July, 2024
July 2024
Proton therapy demonstrates advantages in Phase III head and neck cancer trial – MD Anderson Cancer Center
Jun 9, 2024, 15:23

Proton therapy demonstrates advantages in Phase III head and neck cancer trial – MD Anderson Cancer Center

Proton therapy achieved similar clinical outcomes while reducing malnutrition and feeding-tube dependency compared with traditional radiation therapy

According to preliminary data from a multi-institution Phase III trial led by researchers at The University of Texas MD Anderson Cancer Center, intensity-modulated proton therapy (IMPT) achieved similar clinical outcomes and offered significant patient benefits when compared to traditional intensity modulated radiation therapy (IMRT) as part of chemoradiation treatment for patients with oropharyngeal (head and neck) cancer.

The results were presented at the 2024 American Society of Clinical Oncology (ASCO) Annual Meeting by Steven Frank, Professor of Radiation Oncology and Executive Director of the Particle Therapy Institute at The University of Texas MD Anderson Cancer Center.

With a median follow-up of three years, the progression-free survival (PFS) rate was 83% and 83.5% for IMPT and IMRT, respectively, and IMPT was statistically non-inferior to IMRT. There was a significant reduction of malnutrition with IMPT, with 24% of patients sustaining their nutrition with less than 5% weight loss during treatment compared with 14% of those receiving IMRT. Additionally, there was a significant reduction of feeding-tube dependence with IMPT at 28%, compared to 42% with IMRT.

“The results of this multi-center Phase III randomized trial provide evidence for IMPT as a new standard-of-care treatment approach for the management of head and neck tumors. This is significant for patients as it represents a curative, de-intensified option compared to traditional radiation therapy,”Frank said.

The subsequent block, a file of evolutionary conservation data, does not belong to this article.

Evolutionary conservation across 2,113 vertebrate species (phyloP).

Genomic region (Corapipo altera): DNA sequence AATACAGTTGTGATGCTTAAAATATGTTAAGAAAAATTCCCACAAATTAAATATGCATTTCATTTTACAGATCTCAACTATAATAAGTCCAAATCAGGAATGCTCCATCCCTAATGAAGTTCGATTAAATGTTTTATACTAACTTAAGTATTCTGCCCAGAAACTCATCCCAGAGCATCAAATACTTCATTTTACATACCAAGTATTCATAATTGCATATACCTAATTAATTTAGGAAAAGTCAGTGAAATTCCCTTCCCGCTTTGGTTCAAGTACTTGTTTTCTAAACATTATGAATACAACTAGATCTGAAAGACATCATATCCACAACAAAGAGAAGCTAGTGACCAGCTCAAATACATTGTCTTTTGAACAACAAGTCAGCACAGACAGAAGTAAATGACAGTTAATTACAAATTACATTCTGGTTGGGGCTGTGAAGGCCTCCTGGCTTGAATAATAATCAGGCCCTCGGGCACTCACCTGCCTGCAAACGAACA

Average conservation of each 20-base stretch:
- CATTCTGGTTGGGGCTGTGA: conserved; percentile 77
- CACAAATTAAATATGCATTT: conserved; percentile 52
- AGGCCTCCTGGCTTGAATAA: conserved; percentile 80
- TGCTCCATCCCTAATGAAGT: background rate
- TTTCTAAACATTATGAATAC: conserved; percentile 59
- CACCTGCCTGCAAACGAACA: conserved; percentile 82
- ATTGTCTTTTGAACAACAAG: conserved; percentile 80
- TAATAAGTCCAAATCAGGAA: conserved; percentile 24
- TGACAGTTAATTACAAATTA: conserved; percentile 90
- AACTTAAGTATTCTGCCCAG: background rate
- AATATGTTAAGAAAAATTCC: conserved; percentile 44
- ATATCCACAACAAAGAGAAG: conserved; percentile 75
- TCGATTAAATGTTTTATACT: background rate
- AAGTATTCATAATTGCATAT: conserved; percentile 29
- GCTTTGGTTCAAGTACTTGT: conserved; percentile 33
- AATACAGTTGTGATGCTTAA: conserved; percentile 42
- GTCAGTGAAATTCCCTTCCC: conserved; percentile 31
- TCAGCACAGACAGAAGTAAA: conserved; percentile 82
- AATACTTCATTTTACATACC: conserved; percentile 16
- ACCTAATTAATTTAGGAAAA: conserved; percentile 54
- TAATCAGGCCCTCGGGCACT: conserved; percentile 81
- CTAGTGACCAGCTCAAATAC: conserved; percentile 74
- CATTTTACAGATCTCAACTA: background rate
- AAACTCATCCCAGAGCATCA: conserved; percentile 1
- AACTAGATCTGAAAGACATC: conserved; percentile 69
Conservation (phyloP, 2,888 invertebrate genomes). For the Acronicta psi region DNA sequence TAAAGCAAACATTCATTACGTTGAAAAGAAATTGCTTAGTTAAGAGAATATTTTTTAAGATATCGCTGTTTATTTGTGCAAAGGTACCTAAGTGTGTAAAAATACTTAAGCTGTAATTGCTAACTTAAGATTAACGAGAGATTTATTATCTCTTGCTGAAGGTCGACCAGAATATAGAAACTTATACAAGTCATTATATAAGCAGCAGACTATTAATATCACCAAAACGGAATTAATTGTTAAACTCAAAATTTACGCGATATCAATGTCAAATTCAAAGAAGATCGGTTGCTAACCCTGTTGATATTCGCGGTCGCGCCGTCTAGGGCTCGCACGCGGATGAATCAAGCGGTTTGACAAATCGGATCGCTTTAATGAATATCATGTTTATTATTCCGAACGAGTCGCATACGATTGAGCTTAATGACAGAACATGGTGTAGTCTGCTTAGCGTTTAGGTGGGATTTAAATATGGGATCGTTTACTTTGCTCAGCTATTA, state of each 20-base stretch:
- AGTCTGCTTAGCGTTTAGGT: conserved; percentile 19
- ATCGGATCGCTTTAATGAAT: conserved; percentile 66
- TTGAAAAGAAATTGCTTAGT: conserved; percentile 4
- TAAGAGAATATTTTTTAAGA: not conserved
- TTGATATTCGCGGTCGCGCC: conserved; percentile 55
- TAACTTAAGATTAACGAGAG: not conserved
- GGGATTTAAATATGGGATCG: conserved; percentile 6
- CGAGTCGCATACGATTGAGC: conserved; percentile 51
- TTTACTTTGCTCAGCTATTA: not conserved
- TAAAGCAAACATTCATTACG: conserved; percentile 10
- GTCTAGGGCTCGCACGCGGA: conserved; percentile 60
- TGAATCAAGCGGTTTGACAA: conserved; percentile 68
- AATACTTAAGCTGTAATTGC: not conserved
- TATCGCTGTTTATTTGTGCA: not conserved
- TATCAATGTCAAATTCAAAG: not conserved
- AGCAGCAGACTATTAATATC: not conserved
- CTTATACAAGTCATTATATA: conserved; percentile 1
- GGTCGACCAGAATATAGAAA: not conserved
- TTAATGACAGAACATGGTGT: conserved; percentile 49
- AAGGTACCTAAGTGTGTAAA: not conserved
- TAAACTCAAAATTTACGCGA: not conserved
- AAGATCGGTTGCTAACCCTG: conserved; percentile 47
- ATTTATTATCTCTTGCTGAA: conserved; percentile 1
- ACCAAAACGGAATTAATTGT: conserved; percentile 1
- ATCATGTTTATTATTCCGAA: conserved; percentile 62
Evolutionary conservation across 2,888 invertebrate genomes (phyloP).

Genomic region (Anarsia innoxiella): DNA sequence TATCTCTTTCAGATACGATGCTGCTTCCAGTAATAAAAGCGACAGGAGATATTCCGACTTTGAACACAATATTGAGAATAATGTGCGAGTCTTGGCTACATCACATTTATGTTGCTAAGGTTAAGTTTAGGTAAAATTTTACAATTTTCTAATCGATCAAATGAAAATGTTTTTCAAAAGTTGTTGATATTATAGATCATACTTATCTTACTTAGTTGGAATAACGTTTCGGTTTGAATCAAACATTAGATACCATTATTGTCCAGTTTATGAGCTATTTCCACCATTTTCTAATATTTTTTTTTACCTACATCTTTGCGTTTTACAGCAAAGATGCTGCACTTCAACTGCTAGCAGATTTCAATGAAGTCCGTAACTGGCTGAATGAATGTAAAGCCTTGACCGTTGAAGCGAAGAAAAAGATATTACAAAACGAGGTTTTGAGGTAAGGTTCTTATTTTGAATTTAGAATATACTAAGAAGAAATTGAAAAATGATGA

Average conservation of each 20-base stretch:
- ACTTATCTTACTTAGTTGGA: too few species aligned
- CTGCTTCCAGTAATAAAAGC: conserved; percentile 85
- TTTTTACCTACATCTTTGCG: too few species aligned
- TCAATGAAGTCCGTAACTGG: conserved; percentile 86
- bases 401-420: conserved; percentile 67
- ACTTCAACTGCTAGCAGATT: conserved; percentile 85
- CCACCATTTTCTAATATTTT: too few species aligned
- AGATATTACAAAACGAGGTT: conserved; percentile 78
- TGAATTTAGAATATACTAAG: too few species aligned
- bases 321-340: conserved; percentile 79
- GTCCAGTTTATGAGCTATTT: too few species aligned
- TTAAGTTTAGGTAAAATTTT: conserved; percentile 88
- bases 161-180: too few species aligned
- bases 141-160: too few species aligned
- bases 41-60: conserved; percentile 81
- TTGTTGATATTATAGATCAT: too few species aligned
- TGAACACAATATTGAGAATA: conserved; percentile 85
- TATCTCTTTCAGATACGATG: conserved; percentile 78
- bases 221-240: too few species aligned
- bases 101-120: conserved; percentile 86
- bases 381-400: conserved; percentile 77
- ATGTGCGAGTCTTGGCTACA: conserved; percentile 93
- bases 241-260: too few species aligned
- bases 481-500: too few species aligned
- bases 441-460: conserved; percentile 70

Proton therapy has both biological and physical advantages over traditional radiation therapy using photons. Unlike photons, protons have mass and can be stopped by the human body. This allows proton radiation to be delivered specifically to the targeted area, limiting the amount that reaches nearby normal tissues. This trial represents the largest randomized Phase III trial to date to investigate proton therapy in comparison to traditional radiation.

The trial enrolled 440 patients at 21 sites in the U.S., with 219 receiving IMRT and 221 receiving IMPT. Patients were stratified based on human papillomavirus (HPV) status, smoking status and whether they had received induction chemotherapy. The primary endpoint of the study was the PFS rate at three years.

“Historically, this kind of large-scale trials to confirm the benefits of proton therapy have been challenging, due in part to relatively few patients having access to proton therapy centers. Encouraging results like these demonstrate the benefits of proton therapy and hopefully help pave the way for increased access for patients in need,”Frank said.

This study was funded by grants from the National Institutes of Health (NIH)/National Cancer Institute (NCI) and Hitachi.

About MD Anderson

The University of Texas MD Anderson Cancer Center in Houston ranks as one of the world’s most respected centers focused on cancer patient care, research, education and prevention. The institution’s sole mission is to end cancer for patients and their families around the world, and, in 1971, it became one of the nation’s first National Cancer Institute (NCI)-designated comprehensive cancer centers. MD Anderson is No. 1 for cancer in U.S. News & World Report’s “Best Hospitals” rankings and has been named one of the nation’s top two hospitals for cancer since the rankings began in 1990. MD Anderson receives a cancer center support grant from the NCI of the National Institutes of Health.

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